Name and symbol typesetting
The "degree Celsius" has been the only SI unit whose full unit name contains an uppercase letter since the SI base unit for temperature, the kelvin, became the proper name in 1967 replacing the term degrees Kelvin. The plural form is degrees Celsius.
The general rule of the International Bureau of Weights and Measures (BIPM) is that the numerical value always precedes the unit, and a space is always used to separate the unit from the number, e.g. "30.2 °C" (not "30.2°C" or "30.2° C"). Thus the value of the quantity is the product of the number and the unit, the space being regarded as a multiplication sign (just as a space between units implies multiplication). The only exceptions to this rule are for the unit symbols for degree, minute, and second for plane angle (°, ′, and ″, respectively), for which no space is left between the numerical value and the unit symbol. Other languages, and various publishing houses, may follow different typographical rules.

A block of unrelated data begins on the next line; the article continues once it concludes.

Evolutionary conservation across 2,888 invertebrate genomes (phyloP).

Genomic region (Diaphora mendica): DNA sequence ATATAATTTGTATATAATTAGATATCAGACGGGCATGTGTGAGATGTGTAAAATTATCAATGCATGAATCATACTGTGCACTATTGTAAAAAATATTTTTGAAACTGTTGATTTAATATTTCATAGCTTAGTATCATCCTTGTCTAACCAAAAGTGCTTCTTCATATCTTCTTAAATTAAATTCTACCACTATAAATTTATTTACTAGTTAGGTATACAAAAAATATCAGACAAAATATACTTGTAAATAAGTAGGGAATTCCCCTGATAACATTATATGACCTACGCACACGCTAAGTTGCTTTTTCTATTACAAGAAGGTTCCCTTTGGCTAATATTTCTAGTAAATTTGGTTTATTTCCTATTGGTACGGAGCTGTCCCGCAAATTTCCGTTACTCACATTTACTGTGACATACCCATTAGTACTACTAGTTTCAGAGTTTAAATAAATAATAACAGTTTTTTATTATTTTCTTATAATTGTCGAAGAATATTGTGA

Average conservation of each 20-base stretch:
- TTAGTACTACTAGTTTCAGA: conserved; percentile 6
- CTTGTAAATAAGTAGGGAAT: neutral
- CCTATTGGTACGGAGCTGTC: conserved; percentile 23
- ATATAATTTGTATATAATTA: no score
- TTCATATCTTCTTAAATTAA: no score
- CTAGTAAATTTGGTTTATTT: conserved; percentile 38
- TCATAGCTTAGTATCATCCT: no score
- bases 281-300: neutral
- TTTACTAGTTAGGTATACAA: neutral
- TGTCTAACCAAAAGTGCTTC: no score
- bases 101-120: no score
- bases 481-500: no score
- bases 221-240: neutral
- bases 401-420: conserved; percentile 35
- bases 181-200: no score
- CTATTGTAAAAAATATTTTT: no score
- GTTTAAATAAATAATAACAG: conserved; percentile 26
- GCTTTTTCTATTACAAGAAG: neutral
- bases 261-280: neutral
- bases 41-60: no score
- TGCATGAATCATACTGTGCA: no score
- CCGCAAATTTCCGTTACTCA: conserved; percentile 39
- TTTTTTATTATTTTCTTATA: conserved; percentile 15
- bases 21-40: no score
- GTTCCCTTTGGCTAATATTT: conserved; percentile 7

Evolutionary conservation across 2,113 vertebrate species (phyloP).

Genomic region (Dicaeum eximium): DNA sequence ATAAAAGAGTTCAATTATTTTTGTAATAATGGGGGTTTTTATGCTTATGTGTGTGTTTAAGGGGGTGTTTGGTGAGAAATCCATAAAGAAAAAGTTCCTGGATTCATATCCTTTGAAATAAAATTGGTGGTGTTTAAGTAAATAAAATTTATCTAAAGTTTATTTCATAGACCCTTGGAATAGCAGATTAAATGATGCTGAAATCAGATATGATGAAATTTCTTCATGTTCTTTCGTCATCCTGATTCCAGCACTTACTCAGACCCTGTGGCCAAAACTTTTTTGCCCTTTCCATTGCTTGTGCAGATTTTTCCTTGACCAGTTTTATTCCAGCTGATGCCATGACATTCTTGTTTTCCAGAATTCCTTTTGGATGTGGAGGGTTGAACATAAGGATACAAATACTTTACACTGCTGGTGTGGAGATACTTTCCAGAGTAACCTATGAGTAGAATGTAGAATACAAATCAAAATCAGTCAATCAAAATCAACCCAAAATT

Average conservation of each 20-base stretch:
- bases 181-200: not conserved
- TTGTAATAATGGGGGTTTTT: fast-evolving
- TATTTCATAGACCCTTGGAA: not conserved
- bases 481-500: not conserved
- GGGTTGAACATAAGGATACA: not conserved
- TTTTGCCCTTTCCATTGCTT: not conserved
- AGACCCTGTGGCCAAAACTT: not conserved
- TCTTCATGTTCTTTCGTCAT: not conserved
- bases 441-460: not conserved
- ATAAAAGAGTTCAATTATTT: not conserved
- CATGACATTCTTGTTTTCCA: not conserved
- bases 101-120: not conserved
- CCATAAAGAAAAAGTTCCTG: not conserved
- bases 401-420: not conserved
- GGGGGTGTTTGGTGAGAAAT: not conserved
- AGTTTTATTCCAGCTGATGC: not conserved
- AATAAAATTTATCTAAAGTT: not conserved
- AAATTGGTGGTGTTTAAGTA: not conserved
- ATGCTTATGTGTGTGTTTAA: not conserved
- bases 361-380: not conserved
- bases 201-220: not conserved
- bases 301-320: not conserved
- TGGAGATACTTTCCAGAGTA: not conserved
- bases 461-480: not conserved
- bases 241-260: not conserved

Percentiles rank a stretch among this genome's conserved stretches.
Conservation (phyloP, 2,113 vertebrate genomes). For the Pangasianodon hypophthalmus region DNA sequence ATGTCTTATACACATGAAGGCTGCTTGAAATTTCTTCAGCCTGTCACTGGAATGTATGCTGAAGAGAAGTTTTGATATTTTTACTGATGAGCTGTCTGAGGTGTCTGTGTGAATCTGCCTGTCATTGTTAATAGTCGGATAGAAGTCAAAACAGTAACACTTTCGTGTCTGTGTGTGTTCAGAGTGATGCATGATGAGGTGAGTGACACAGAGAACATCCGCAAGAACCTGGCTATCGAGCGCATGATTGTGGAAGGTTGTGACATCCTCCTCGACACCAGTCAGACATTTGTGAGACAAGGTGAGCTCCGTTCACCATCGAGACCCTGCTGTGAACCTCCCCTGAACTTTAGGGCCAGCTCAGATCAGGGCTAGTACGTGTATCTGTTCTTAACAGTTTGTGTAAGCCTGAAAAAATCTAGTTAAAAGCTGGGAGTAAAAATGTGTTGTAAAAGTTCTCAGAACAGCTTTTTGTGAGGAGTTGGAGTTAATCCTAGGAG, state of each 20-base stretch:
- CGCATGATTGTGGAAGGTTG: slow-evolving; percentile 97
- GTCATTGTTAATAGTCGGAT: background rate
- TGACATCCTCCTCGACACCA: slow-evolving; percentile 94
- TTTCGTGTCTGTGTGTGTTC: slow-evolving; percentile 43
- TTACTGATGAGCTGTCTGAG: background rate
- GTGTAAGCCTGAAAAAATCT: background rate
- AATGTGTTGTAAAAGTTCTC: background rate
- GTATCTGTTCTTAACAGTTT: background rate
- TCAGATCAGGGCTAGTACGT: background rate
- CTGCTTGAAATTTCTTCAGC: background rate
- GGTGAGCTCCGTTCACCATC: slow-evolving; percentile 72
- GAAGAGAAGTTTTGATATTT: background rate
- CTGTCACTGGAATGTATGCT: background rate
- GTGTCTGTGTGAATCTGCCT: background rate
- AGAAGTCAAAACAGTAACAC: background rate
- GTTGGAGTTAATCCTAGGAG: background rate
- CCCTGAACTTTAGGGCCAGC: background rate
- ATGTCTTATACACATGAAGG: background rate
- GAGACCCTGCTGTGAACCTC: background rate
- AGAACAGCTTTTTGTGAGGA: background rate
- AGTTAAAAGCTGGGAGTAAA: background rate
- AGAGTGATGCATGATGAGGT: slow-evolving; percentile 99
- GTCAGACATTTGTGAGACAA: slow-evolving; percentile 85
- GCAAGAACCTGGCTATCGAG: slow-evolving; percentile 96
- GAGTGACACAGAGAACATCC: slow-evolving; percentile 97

Unicode provides the Celsius symbol at codepoint U+2103 ℃ degree celsius. However, this is a compatibility character provided for roundtrip compatibility with legacy encodings. It easily allows correct rendering for vertically written East Asian scripts, such as Chinese. The Unicode standard explicitly discourages the use of this character: "In normal use, it is better to represent degrees Celsius "°C" with a sequence of U+00B0 ° degree sign + U+0043 C latin capital letter c, rather than U+2103 ℃ degree celsius. For searching, treat these two sequences as identical."
Shown below is the degree Celsius character followed immediately by the two-component version:
- ℃ °C
When viewed on computers that properly support Unicode, the above line may be similar to the image in the line below (enlarged for clarity):
The canonical decomposition is simply an ordinary degree sign and "C", so some browsers may simply display "°C" in its place due to Unicode normalization.